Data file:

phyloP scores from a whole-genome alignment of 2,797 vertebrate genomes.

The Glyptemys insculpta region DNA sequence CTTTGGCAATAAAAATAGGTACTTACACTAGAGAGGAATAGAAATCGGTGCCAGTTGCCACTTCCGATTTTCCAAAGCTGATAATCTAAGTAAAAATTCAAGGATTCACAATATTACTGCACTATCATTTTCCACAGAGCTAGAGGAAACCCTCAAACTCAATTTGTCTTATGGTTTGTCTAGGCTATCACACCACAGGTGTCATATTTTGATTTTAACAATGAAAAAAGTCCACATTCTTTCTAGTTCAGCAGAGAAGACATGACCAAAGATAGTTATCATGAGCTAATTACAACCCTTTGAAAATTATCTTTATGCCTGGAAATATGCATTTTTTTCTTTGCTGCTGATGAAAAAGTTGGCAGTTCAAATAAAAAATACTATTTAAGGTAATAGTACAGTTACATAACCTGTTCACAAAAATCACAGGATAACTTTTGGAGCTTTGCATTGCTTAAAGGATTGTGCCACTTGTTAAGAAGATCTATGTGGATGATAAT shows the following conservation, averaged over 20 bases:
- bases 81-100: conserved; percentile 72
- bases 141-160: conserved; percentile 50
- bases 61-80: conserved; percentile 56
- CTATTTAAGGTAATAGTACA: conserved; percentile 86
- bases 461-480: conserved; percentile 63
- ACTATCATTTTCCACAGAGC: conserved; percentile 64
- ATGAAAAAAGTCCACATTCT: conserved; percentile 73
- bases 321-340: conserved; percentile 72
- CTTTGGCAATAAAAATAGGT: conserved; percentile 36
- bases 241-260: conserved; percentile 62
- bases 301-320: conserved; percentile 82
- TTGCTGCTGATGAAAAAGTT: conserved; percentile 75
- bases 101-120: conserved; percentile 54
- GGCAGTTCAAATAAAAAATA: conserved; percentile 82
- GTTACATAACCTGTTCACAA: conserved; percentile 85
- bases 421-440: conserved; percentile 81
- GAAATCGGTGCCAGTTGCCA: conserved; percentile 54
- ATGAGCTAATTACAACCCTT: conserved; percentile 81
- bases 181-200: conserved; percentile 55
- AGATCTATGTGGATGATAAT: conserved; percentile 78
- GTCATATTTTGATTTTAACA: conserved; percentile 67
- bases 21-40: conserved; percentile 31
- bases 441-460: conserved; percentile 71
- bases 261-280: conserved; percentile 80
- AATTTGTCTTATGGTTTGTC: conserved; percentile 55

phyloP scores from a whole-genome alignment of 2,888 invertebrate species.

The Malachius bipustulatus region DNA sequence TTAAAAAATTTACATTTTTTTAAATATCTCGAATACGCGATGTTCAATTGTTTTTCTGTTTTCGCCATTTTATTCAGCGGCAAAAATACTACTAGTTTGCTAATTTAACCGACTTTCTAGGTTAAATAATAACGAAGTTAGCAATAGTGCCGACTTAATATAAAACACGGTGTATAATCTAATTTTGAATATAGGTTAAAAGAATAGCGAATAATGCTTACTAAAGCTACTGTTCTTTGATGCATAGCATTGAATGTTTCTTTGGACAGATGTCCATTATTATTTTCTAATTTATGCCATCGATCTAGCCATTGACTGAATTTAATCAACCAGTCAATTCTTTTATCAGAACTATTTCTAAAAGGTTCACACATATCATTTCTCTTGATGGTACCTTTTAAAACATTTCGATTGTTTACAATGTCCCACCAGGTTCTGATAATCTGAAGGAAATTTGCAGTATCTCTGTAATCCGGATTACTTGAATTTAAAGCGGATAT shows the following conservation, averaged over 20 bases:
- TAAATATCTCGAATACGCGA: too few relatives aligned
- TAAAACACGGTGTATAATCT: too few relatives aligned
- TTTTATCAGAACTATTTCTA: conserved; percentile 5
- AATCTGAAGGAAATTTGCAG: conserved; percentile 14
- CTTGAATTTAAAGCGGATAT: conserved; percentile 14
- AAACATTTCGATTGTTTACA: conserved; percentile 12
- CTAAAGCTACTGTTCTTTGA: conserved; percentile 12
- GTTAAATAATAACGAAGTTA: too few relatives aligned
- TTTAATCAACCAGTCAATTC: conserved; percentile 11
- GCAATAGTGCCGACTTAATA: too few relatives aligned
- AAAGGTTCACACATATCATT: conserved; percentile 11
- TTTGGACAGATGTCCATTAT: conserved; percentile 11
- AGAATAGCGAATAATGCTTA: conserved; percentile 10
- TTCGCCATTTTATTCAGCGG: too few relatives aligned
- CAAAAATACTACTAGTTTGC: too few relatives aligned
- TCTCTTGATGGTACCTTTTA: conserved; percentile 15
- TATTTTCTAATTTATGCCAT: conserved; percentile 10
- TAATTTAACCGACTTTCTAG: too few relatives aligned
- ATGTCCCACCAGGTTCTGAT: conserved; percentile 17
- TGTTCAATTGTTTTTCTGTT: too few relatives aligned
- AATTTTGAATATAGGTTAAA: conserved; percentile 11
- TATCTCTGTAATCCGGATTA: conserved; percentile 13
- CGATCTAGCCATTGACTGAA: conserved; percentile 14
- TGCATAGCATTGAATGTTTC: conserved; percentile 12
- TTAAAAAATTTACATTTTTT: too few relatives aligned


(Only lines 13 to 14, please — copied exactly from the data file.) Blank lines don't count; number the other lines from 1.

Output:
- bases 301-320: conserved; percentile 82
- TTGCTGCTGATGAAAAAGTT: conserved; percentile 75